That‚Äôs totally illogical. First, what good does it do the ex-husband to know where you‚Äôve been before your last iTunes backup? He can‚Äôt exactly go back to last month and accost you there.
But even more important, to find out where you‚Äôve been, the ex would have to be in your house, at your computer. And listen: if your abusive ex is inside your house, sitting at your computer, you have much bigger problems than the iTunes backup. What you need isn‚Äôt a different phone ‚Äî it‚Äôs a locksmith.
Anyway, the whole thing is moot now. In a software update in the next couple of weeks, Apple will (a) stop backing up the location database to your computer, (b) store only a week‚Äôs worth of hot spot locations and (c) stop collecting hot spot locations if you turn off Location Services.
(‚ÄúThe reason the iPhone stores so much data is a bug we uncovered and plan to fix shortly,‚Äù Apple says, not entirely believably. ‚ÄúWe don‚Äôt think the iPhone needs to store more than seven days of this data.‚Äù You can read more about the response, including a Times interview with Steve Jobs, here.)
In the next iOS update, furthermore, the location list will also be encrypted on the phone itself.
Interestingly, Apple also performed a pre-emptive strike. It revealed something else your iPhone is tracking: traffic data (presumably measuring how fast your iPhone is moving when it‚Äôs on roadways). ‚ÄúApple is now collecting anonymous traffic data to build a crowd-sourced traffic database with the goal of providing iPhone users an improved traffic service in the next couple of years.‚Äù That‚Äôd be cool.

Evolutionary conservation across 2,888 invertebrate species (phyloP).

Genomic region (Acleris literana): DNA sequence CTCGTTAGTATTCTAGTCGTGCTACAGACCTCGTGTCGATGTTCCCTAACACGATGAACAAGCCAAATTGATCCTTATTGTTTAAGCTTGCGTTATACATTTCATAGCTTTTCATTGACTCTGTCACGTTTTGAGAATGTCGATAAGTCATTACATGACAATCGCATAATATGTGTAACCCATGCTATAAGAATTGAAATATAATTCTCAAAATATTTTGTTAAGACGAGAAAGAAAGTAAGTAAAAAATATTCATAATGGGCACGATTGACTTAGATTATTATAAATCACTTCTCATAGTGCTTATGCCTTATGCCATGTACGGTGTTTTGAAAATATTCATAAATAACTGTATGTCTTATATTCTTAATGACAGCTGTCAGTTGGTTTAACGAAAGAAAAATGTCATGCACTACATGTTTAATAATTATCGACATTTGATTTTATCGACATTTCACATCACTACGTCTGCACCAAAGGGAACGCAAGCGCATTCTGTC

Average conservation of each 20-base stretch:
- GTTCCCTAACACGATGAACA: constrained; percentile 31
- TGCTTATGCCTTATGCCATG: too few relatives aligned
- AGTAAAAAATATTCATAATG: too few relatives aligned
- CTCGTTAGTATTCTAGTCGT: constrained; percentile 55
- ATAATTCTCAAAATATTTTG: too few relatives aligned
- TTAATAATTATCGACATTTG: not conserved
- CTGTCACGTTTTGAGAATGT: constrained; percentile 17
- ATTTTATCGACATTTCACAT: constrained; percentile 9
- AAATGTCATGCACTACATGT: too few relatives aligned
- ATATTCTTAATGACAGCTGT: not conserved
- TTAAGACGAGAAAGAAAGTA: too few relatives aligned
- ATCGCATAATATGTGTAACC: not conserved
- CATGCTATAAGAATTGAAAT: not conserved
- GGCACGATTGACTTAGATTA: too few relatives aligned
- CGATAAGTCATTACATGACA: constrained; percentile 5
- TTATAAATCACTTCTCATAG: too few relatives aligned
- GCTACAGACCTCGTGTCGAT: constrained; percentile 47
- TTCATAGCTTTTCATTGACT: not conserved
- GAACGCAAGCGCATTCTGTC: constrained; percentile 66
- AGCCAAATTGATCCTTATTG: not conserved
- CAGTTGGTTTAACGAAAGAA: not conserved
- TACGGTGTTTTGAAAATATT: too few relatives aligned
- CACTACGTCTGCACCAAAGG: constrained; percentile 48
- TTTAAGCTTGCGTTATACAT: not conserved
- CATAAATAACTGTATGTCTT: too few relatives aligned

This is the second time Apple has found itself neck-deep in a P.R. brouhaha where it blamed the problem on a bug. Remember the Death Grip issue, where the iPhone 4 would lose signal bars if your hand covered the lower left corner? And how Apple said that the problem was, in part, a bug in how the phone counted the number of bars to display on the screen?
Both times, Apple wasn‚Äôt apologetic, but at least it took prompt action through a software update. In this case, at least, security consultants seem satisfied. Apparently, the Locationgate case is now closed.
Now then. About those PlayStation credit cards‚Ä¶
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Worldwide operating system (OS) revenue grew to US$30.3 billion last year, clocking an increase of 7.8 percent from 2009, according to new figures from Gartner.
Pointing to the recovery of the global economy as a significant factor in the market’s healthy showing, the research firm added that client platforms grew faster than the server segment, growing 9.3 percent last year compared to 5.7 percent for server OSes.
Matthew Cheung, Gartner’s principal research analyst, said in the report: “The long-pending demand for PC refreshment was unleashed as the economy stepped out from the economic turndown, which drove growth of client OSes.”
Within this OS segment, Apple’s Mac OS saw the fastest growth as its laptops and desktops saw strong sales, although from a much smaller base. Microsoft’s Windows client remained the largest client OS segment, registering a high single-digit growth which was particularly driven by the adoption of Windows 7 and the termination of Windows XP.